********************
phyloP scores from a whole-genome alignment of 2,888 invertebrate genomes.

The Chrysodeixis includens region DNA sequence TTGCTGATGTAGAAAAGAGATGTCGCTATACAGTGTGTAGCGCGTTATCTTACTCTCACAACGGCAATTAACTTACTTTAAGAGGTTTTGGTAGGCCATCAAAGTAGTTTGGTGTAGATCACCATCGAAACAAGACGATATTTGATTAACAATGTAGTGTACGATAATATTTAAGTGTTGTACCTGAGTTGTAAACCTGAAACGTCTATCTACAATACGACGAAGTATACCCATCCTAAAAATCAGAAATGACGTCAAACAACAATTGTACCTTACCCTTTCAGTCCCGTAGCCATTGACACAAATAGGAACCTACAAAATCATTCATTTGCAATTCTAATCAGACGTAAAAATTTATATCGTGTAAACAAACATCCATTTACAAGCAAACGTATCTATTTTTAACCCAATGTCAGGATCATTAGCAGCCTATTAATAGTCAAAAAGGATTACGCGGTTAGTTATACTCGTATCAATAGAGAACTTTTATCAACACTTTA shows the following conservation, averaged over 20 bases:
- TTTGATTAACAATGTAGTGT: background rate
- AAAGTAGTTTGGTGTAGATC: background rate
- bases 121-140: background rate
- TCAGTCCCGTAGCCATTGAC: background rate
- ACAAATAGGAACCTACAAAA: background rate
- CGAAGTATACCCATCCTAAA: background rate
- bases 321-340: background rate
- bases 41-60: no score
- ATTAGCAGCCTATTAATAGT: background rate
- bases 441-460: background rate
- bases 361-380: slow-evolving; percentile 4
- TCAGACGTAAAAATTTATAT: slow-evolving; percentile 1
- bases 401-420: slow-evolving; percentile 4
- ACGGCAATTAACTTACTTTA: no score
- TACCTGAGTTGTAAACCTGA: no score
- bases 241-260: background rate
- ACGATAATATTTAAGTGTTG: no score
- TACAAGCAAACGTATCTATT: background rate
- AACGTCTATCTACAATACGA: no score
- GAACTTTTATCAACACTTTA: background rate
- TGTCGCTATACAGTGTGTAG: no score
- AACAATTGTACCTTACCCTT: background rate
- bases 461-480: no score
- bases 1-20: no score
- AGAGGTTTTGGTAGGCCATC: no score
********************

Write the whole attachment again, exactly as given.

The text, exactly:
phyloP scores from a whole-genome alignment of 2,888 invertebrate genomes.

The Chrysodeixis includens region DNA sequence TTGCTGATGTAGAAAAGAGATGTCGCTATACAGTGTGTAGCGCGTTATCTTACTCTCACAACGGCAATTAACTTACTTTAAGAGGTTTTGGTAGGCCATCAAAGTAGTTTGGTGTAGATCACCATCGAAACAAGACGATATTTGATTAACAATGTAGTGTACGATAATATTTAAGTGTTGTACCTGAGTTGTAAACCTGAAACGTCTATCTACAATACGACGAAGTATACCCATCCTAAAAATCAGAAATGACGTCAAACAACAATTGTACCTTACCCTTTCAGTCCCGTAGCCATTGACACAAATAGGAACCTACAAAATCATTCATTTGCAATTCTAATCAGACGTAAAAATTTATATCGTGTAAACAAACATCCATTTACAAGCAAACGTATCTATTTTTAACCCAATGTCAGGATCATTAGCAGCCTATTAATAGTCAAAAAGGATTACGCGGTTAGTTATACTCGTATCAATAGAGAACTTTTATCAACACTTTA shows the following conservation, averaged over 20 bases:
- TTTGATTAACAATGTAGTGT: background rate
- AAAGTAGTTTGGTGTAGATC: background rate
- bases 121-140: background rate
- TCAGTCCCGTAGCCATTGAC: background rate
- ACAAATAGGAACCTACAAAA: background rate
- CGAAGTATACCCATCCTAAA: background rate
- bases 321-340: background rate
- bases 41-60: no score
- ATTAGCAGCCTATTAATAGT: background rate
- bases 441-460: background rate
- bases 361-380: slow-evolving; percentile 4
- TCAGACGTAAAAATTTATAT: slow-evolving; percentile 1
- bases 401-420: slow-evolving; percentile 4
- ACGGCAATTAACTTACTTTA: no score
- TACCTGAGTTGTAAACCTGA: no score
- bases 241-260: background rate
- ACGATAATATTTAAGTGTTG: no score
- TACAAGCAAACGTATCTATT: background rate
- AACGTCTATCTACAATACGA: no score
- GAACTTTTATCAACACTTTA: background rate
- TGTCGCTATACAGTGTGTAG: no score
- AACAATTGTACCTTACCCTT: background rate
- bases 461-480: no score
- bases 1-20: no score
- AGAGGTTTTGGTAGGCCATC: no score